The collaboration between the Ministry of Infrastructure and Environment and a consortium of water boards, universities and knowledge institutions was formalised in the Lumbricus knowledge programme on Tuesday 13 December. In the Nieuwpoort society (The Hague), at the administrative kick-off of the Soil and Subsoil Knowledge and Innovation Programme (KIBO), minister Schultz promised a contribution from the ministry to the sum of €2 million and symbolically presented the collaborative partners with the collaboration agreement.
The high-lying parts of the Netherlands are largely dependent on rain water, since water inlets from rivers cannot form here or only in a limited way. Agriculture and nature, but also recreation, the regional economy and urban development, among others, are unable to cope without sufficient and clean water. Climate change means that is no longer always available everywhere; and at times there is way too much water, while at other time a major shortfall may occur. Healthy soil can help resolve this problem, since when working on a climate-robust design, water and soil cannot be deemed as separate from each other. The quantity and quality of the water in streams and ditches is, to a significant degree, determined by the soil and healthy soil retains more water.
High sandy soil
The Lumbricus knowledge and research programme is an initiative by the Aa en Maas and Vechtstromen water boards in which, along with 20 partners from North Brabant, Limburg and Overijssel, they collaborate intensively on a climate-robust soil and water system. The programme focuses on the eastern and southern parts of the Netherlands. Climate change means typical issues such as drought/drought damage, peak discharges and soil compaction are occurring with greater frequency, resulting in substantial damage, economic or otherwise.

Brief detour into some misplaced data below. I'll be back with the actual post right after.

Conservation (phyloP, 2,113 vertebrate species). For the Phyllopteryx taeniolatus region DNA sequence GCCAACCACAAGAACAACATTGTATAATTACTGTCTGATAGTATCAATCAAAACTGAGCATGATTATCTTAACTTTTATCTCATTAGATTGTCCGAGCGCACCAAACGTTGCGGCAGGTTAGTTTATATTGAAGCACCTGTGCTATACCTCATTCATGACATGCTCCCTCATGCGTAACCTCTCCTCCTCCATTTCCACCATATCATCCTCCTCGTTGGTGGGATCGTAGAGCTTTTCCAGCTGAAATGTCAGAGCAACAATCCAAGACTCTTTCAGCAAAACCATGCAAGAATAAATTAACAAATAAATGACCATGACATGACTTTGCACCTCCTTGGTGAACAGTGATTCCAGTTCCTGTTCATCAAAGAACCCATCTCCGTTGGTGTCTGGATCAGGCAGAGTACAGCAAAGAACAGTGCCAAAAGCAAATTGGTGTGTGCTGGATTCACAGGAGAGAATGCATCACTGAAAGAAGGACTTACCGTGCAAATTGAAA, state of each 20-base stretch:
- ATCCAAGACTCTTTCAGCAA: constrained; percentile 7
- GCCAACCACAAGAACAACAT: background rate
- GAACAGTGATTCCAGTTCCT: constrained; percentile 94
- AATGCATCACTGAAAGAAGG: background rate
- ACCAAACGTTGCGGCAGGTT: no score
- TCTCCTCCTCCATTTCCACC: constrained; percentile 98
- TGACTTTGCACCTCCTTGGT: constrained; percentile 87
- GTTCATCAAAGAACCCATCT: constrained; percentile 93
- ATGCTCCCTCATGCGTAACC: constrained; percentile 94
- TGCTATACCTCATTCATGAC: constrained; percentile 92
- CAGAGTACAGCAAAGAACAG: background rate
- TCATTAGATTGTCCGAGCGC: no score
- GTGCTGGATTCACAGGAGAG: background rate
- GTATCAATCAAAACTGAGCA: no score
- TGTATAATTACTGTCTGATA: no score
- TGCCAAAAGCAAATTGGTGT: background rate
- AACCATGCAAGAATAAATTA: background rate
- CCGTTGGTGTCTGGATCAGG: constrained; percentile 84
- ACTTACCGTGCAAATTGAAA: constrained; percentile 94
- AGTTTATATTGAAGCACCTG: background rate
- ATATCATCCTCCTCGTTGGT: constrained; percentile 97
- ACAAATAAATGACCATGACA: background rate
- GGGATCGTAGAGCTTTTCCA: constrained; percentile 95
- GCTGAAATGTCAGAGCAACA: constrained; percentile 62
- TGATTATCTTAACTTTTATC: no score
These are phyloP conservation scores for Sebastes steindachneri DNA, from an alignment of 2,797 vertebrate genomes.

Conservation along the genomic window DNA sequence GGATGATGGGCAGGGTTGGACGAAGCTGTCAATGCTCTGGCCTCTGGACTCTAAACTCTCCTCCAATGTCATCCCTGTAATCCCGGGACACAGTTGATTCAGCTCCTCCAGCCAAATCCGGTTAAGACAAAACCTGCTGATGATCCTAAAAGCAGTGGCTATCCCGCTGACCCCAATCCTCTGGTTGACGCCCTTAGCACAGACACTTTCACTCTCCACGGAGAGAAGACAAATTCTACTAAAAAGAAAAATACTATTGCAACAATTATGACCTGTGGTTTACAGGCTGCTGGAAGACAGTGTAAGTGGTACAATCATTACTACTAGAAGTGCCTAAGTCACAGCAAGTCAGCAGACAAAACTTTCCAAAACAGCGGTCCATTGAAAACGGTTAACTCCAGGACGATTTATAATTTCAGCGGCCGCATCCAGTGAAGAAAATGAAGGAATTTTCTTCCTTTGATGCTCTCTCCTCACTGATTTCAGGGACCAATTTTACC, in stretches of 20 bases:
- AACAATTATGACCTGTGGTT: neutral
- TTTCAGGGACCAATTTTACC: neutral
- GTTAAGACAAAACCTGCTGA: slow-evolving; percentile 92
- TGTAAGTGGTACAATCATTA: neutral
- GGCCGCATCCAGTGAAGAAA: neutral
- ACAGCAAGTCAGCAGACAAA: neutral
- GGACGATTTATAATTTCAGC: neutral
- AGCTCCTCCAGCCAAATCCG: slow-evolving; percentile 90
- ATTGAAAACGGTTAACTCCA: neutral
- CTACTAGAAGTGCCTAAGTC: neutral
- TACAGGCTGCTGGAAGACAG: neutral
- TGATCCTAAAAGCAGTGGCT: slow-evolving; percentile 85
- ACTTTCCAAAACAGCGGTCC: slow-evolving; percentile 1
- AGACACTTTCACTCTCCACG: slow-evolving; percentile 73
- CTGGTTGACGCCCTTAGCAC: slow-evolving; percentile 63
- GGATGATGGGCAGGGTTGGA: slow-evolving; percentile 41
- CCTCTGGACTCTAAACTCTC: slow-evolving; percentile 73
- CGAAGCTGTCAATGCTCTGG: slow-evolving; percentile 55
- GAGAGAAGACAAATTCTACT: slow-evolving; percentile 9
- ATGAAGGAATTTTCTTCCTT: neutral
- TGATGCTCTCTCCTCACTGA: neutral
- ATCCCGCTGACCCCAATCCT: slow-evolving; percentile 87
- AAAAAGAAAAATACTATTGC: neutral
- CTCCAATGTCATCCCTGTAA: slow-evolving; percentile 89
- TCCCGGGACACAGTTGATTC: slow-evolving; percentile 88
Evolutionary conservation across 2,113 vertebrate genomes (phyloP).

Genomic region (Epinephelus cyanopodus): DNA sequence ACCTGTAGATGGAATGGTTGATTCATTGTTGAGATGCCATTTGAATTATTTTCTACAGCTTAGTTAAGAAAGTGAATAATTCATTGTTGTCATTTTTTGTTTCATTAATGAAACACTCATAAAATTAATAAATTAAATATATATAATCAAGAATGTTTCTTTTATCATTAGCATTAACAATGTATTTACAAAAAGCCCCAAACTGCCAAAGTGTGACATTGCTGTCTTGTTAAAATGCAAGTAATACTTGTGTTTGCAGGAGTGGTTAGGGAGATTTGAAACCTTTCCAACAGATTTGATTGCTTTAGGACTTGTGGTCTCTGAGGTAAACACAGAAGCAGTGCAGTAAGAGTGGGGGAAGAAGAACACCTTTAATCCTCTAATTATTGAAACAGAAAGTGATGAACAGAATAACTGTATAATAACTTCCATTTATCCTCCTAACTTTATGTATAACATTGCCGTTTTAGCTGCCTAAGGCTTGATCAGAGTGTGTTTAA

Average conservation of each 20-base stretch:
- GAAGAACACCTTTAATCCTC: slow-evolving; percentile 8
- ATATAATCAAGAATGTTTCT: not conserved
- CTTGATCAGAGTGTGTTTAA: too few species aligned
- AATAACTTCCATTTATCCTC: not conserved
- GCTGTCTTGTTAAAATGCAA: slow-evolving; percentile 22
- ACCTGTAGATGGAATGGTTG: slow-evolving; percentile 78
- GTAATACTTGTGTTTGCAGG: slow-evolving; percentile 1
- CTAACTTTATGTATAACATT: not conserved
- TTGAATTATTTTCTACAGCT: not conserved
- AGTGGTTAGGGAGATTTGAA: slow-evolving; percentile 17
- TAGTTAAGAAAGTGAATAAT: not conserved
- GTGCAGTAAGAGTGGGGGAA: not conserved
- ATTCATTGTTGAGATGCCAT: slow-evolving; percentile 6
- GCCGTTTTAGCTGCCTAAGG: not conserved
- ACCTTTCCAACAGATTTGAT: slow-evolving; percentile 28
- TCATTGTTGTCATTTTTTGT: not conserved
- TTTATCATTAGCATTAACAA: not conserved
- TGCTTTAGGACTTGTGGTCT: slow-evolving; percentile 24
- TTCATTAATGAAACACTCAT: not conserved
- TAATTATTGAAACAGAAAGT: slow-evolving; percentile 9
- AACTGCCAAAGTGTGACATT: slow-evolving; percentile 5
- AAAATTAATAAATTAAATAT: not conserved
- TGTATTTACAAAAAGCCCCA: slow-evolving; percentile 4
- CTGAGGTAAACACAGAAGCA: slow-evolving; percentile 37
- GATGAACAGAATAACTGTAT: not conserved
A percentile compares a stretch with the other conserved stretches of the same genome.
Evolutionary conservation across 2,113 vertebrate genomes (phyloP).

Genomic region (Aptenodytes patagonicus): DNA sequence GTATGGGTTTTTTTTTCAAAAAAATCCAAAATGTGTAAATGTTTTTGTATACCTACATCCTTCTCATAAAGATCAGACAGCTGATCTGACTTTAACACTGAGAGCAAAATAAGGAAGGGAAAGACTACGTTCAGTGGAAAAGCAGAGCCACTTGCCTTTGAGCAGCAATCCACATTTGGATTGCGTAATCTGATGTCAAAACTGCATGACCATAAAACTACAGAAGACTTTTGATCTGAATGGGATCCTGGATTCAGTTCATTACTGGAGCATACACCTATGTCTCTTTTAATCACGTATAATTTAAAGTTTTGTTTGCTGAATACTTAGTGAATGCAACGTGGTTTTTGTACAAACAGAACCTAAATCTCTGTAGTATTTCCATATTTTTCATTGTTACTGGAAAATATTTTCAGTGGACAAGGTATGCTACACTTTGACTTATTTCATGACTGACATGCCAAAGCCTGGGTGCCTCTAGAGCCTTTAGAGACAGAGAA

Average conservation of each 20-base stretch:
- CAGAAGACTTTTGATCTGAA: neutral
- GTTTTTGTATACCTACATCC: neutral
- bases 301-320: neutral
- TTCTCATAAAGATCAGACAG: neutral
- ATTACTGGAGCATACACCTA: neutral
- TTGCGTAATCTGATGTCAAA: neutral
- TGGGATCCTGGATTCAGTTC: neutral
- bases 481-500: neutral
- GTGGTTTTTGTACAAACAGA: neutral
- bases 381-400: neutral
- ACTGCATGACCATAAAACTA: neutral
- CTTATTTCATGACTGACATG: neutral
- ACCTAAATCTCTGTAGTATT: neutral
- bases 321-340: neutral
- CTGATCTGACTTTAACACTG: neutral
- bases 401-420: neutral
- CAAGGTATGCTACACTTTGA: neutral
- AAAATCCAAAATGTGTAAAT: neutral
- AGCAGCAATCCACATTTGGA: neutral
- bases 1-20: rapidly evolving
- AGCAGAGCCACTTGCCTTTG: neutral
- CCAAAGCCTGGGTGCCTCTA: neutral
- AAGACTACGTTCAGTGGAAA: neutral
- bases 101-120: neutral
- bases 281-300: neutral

Using a joint approach, the partners in Lumbricus are working on structural solutions for this issue. In two experimental fields in Brabant-Limburg and Overijssel, innovative measures in the field of soil and water are being put into practice. New knowledge is gained and measures and tools are combined into an integrated approach that works.
Constructing with nature
Lumbricus is also investigating how natural processes can be better utilised in water management. By ‘constructing with nature’, the natural character of streams and rivers – and at the same time water quality – improves.
The special thing about Lumbricus is that knowledge institutes, universities, businesses and the government work on developing knowledge and apply this directly in practice. The total programme will run for five-years and costs €8 million. Of this amount, €6 million is being raised by the consortium partners. The Ministry of Infrastructure and the Environment is contributing €2 million. With the collaboration agreement and the ministry’s contribution, the Lumbricus knowledge and research programme can finally truly commence.
Parties collaborating in Lumbricus are:
Alterra, De Bakelse Stroom, Deltares, Future Water, KnowH2O, KWR Watercycle Research Institute, Louis Bolk Institute, Ministry of Infrastructure and the Environment, Radboud University, STOWA, Twente University, Wageningen University & Research, Aa en Maas water board, Drents Overijsselse Delta water board, Peel en Maasvallei water board (after 1 January 2017: Limburg water board) and Vechtstromen water board.
The Vechtstromen water board is coordinating the knowledge and research programme on behalf of the collaborative partners.